I’ve been watching Formula 1 for almost 30 years, which means I’ve endured several periods of dominance from various teams and drivers. They’ve all had their pros and cons, of course, but one thing is certain in F1: Nothing lasts forever. Last weekend’s race in Singapore gave fans a small taste of what F1 could be like without an overly dominant car, but expecting that to be the new norm is wishful thinking. Red Bull Racing and Max Verstappen will go back to their winning ways until their luck and performance run out. And based on the soon-to-be three-time champ’s recent comments to the media, everyone will just have to deal with it until then.
“I don’t think about what is good for Formula 1,” Verstappen told the media in Japan, according to ESPN. “I don’t think it’s necessarily bad what’s happening to Formula 1 because we were just better than everyone else. And if people can’t appreciate that, then you’re not a real fan.”
In regards to Red Bull’s drop in performance in Singapore, Verstappen owned the situation and said that they were beaten fair and square. This can be interpreted as him being an extremely fair competitor who’s willing to accept defeat, or someone overly confident that this won’t happen again anytime soon.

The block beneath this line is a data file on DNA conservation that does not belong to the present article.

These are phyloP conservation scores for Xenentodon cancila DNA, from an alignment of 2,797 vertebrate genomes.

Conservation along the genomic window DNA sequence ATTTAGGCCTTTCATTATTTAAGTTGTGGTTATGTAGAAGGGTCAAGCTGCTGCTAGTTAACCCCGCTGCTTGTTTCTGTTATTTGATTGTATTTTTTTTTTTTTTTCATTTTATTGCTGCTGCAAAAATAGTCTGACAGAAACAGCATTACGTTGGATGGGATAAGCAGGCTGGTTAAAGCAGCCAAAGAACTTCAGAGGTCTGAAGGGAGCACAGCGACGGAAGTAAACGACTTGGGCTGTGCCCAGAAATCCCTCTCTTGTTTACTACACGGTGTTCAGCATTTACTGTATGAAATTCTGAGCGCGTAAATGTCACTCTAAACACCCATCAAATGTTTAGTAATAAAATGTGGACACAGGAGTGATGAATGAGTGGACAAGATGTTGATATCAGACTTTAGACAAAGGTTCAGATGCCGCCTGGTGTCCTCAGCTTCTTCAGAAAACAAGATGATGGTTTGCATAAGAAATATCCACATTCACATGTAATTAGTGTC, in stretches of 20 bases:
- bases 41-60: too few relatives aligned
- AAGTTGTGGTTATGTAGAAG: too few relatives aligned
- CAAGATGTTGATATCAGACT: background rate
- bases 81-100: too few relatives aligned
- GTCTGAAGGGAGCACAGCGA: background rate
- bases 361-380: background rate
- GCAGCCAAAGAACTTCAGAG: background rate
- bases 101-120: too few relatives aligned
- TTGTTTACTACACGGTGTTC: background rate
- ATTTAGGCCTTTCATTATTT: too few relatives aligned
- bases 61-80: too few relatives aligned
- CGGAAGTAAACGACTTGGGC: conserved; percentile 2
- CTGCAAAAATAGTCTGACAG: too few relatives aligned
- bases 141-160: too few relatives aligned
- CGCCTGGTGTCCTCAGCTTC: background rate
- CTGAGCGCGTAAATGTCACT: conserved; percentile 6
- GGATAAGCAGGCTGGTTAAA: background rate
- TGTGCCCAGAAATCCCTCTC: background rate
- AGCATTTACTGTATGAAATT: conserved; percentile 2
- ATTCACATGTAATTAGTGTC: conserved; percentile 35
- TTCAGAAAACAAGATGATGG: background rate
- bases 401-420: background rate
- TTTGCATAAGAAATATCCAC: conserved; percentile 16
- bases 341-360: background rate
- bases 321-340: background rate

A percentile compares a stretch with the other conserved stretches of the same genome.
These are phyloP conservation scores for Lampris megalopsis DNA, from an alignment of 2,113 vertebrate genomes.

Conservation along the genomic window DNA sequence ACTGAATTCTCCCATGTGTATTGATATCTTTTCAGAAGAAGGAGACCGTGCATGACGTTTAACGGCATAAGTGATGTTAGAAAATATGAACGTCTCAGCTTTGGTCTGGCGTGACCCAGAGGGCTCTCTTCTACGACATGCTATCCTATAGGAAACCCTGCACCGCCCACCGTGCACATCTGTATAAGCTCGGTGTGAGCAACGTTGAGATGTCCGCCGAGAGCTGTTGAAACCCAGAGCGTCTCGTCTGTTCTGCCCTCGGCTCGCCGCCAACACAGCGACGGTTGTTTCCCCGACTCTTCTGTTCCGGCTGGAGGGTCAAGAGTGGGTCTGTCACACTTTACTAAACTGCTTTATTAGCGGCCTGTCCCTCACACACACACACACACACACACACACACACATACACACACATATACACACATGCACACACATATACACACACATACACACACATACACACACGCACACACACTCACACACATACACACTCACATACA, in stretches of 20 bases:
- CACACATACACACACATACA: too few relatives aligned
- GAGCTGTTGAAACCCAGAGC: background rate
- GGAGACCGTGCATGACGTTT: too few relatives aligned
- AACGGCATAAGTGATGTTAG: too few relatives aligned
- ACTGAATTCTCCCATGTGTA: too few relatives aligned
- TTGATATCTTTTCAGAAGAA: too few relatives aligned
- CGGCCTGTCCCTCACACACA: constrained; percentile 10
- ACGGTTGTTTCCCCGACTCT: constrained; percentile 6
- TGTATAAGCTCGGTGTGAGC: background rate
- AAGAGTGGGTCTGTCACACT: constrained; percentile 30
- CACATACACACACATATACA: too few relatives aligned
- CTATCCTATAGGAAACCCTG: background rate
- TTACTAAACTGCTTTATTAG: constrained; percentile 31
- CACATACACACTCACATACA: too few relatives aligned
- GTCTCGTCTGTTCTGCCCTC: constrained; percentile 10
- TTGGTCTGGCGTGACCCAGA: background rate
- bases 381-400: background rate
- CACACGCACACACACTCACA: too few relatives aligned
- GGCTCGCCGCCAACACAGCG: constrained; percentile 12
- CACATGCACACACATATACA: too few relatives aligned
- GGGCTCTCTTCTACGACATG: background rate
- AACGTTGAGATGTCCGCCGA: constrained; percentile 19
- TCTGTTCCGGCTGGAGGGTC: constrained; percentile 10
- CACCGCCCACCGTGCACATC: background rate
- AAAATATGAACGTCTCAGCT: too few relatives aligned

Singapore Formula 1 Grand Prix winner Carlos Sainz lifts his trophy on the top step of the podium. Getty Images
“That’s how it goes,” added Verstappen. “We didn’t perform and other people did a better job than us. Then of course they deserved to win. For me, it was just we got beaten in a very clear way. They shouldn’t win because people say it’s boring that we are winning.
“I mean, yeah, we stopped winning for one race, shit happens. We won ten in a row before that! Of course, I would have liked to win there as well but I also know there is always going to be a day or a weekend where you are not winning and things go wrong.”
While race commentators on TV would sometimes like us to believe that Ferrari, Mercedes, Aston Martin, and even McLaren have improved enough since the summer break to catch up to the bulls, that’s just not the case. These teams—along with Williams—have surely gotten faster and narrowed the performance chasm, but as much as many fans would like (myself included), they are still far from Red Bull’s real race pace.
It’s likely that we’ll see the Ferraris and even Mercedes fight for podiums and maybe a lucky win here and there, but unless something catastrophic happens, Verstappen and Red Bull have 2023 locked down, and the reigning world champion doesn’t seem to care how you feel about that.
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